Medical grade polyethylene terephthalate (polyester, PET) yarns and fibers used for diverse medical applications, including vascular and ligament prosthetic grafts, are distinct in several aspects from PET used for other non-medical textile applications. Notably, PET strength and fiber structures are deliberately altered for implantable medical applications to produce high strength, high modulus and low elongation materials as devices. Polymer technology, textile and spinning techniques, drawing methods and processing machinery have been critical to enabling new PET fiber and fabric processing that yield fibers with these requisite properties [1–3].
Given current broad use of PET fibers and fabrics for medical devices applications , the PET ligament prosthesis holds a unique place. Despite clinical prominence of PET woven vascular prostheses for many years, recognized as the most reliable solution for replacing diseased vessels , PET ligament prostheses are more recently introduced and clinically important . Ligament tears are increasingly common injuries in pivot sports, requiring stabilization of the knee by surgical ligament reconstruction to prevent osteoarthritis. Basically, these prostheses facilitate tissue re-connection of the torn injured ligament component, involving reconstruction of new ligament through host cellular re-attachment and healing [7, 8]. This requires extended rehabilitation time. Nonetheless, textile ligament prostheses use remains limited due to poor control of in vivo degradation risk factors of implanted prostheses and performance that is sub-standard versus clinical standards of care. Improved ligament prostheses designs are sought.
After disastrous clinical results for the first generation of artificial ligaments, largely based on PET textile biomaterials , second- and third- generation PET ligament prostheses have yielded improvements in both materials and implant designs. Second-generation PET implants, developed by LARS laboratories (France), focused on a biomaterial prosthesis structure mimicking that of the natural ligament . Third generation designs exploited further surface functionalizing of the PET ligament prosthesis with grafted bioactive polymers to improve biocompatibility and tissue “bio-integration”, i.e. increased host cell adhesion, proliferation and signaling to stabilize implant integration [10, 11]. Migonney et al. showed that poly(sodium 4-styrene sulfonate) (PNaSS) grafting onto PET surfaces improves both adhesion and functions of fibroblast cells that constitute ligament and tendon endogenous cells [10–14].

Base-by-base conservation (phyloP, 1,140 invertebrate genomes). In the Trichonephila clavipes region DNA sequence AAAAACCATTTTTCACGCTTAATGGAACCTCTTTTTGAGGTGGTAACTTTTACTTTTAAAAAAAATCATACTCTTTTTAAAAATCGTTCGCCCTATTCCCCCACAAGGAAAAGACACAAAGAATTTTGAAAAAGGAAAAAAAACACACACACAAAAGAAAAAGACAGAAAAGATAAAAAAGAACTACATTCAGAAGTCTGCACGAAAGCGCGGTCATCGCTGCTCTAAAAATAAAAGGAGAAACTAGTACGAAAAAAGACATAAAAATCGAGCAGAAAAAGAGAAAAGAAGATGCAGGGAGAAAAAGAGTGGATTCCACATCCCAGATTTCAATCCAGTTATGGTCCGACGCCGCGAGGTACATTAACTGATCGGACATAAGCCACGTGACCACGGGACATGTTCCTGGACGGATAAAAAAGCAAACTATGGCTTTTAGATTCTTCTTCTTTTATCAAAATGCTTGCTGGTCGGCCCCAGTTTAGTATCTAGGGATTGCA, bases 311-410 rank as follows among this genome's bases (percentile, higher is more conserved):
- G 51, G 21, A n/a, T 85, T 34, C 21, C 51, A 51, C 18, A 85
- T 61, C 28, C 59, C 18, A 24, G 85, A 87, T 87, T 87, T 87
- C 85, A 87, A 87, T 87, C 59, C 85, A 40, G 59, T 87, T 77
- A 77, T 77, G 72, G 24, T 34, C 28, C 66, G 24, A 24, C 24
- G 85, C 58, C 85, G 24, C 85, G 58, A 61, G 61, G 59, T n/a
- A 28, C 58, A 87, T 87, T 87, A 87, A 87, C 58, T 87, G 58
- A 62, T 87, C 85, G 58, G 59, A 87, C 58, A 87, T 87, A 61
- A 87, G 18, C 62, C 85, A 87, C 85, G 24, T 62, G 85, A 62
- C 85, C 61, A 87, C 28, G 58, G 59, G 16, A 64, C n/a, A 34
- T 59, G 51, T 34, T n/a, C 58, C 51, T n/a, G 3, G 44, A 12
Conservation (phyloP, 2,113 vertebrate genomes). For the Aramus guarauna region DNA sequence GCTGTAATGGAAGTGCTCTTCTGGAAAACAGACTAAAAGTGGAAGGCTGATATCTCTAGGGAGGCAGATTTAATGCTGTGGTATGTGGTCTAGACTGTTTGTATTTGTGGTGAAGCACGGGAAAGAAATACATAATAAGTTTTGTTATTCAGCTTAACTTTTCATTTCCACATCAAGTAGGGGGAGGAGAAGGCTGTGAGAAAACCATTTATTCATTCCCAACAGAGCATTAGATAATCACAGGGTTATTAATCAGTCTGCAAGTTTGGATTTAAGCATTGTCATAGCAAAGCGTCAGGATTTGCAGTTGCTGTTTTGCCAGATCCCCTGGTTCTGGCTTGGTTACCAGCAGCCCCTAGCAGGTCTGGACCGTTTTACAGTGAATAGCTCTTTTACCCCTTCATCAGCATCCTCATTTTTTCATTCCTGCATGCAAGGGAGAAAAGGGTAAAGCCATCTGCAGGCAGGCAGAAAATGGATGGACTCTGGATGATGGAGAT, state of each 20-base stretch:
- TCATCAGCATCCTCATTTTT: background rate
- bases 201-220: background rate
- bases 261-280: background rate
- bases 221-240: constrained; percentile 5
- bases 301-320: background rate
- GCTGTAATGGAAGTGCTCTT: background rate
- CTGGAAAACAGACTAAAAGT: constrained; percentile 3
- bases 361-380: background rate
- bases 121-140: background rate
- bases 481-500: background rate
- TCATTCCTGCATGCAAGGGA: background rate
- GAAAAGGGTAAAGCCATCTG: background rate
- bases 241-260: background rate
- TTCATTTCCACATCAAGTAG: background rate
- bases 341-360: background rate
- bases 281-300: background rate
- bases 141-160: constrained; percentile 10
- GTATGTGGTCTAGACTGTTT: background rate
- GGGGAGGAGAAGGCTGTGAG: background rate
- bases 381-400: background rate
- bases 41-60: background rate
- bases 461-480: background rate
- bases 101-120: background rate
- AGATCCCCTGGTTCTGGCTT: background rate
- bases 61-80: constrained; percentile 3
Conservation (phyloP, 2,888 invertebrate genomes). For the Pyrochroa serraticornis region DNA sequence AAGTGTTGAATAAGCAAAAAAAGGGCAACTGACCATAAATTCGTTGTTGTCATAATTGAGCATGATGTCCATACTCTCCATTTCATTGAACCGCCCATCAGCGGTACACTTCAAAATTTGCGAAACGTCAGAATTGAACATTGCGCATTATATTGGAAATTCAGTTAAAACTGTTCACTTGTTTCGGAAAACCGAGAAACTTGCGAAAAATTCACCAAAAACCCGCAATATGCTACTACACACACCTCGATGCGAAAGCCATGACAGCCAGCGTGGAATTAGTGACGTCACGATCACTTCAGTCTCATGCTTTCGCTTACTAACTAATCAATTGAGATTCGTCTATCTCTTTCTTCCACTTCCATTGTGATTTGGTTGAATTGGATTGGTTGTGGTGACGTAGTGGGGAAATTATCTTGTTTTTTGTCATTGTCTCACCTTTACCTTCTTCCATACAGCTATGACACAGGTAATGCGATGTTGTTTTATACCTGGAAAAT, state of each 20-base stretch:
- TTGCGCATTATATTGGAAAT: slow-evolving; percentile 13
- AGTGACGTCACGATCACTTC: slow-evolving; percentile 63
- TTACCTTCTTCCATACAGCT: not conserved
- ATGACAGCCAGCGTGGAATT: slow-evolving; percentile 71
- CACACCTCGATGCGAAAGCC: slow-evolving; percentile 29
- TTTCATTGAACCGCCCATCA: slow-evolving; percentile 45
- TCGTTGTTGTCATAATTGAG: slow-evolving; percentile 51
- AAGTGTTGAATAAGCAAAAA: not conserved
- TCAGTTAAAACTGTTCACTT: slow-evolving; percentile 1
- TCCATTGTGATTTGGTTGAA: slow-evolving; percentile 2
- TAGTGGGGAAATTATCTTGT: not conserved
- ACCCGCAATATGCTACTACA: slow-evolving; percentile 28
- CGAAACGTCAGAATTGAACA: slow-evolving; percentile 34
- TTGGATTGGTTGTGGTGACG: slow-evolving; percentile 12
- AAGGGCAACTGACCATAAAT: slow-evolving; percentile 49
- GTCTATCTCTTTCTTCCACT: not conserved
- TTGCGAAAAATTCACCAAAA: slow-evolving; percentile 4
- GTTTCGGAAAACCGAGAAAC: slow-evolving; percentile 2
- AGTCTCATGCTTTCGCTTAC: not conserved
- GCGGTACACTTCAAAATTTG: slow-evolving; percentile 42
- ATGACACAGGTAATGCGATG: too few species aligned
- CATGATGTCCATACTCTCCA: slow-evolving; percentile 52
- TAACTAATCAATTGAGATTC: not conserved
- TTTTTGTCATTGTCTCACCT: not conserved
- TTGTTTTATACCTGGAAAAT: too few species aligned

PET ligament prostheses comprise complex knitted and woven fabrics made from commercial PET fibers previously coated with an added manufacturing oil by design . The process called “spin-finish” is performed using FDA-approved synthetic or natural oil for biomedical applications . Indeed, spin finish oil is coated to protect fibers, reduce fiber and fabric adhesion and stickiness, improve handling and assembly, and provide optimal properties that enable extrusion of precision calibrated PET fiber dimensions. It is well-recognized that fiber spin finish oil allows PET fabrics to be easily woven, handled and safely stored [15, 16]. Spin finish treatments of fibers dedicated to medical devices use oils such as soybean oil containing fatty acids ester and epoxide groups for antioxidant properties [17–21]. However, depending on storage conditions (i.e. short or long term, ambient or controlled atmosphere, and strictly controlled or uncontrolled temperature), these spin finishing (or “sizing”) oils either remain inert or degrade, generating oxidized species and radicals that can affect polymer fiber integrity and impede their further functionalization and properties. Prior to surface functionalization of polymers fibers or fabrics, a surface pre-treatment called spin finish removal (SFR) is usually performed using Soxhlet solvent extraction to remove the protective spin finish oil . SFR is required for PNaSS “grafting from” reactions on clean PET fiber surfaces through radical grafting polymerization processes [10–14].
Rahman and East reported spin finish effects on the hydrolysis of medical-grade PET fibers used to produce antithrombotic fabric vascular grafts . They demonstrated that spin-finish oil reduced PET degradation by ambient oxidation and hydrolysis. However, no reports describe any effect of finish oil and storage on SFR pre-treatment of PET for surface functionalization.
This study was designed to determine the influence of spin-finish treatment and long-term storage on PET fabric degradation and functionalization required for production of PET ligament prostheses. SFR was first achieved using diethyl ether (DE) as solvent for oil extraction in a Soxhlet system. Further experiments compared the extraction efficiencies of other solvents (DE vs. n-hexane, and tetrahydrofuran, THF) and the spin finish oil and resulting PET fiber alterations. After these assays, PET fabric functionalization was assessed following PNaSS radical “grafting from” polymer coating techniques in order to evaluate the efficiency and effects of the SFR process on polymer surface grafting. Results demonstrate that spin finish oil instability over time and extended storage conditions alters both SFR, surface functionalization and PET fiber/fabric degradation under long-term storage. A mechanism is proposed that correlates the significant and deleterious interactions between spin finish oil and PET fabric interfaces during storage, degrading PET surfaces and reducing PNaSS GR after SFR and grafting functionalization processing.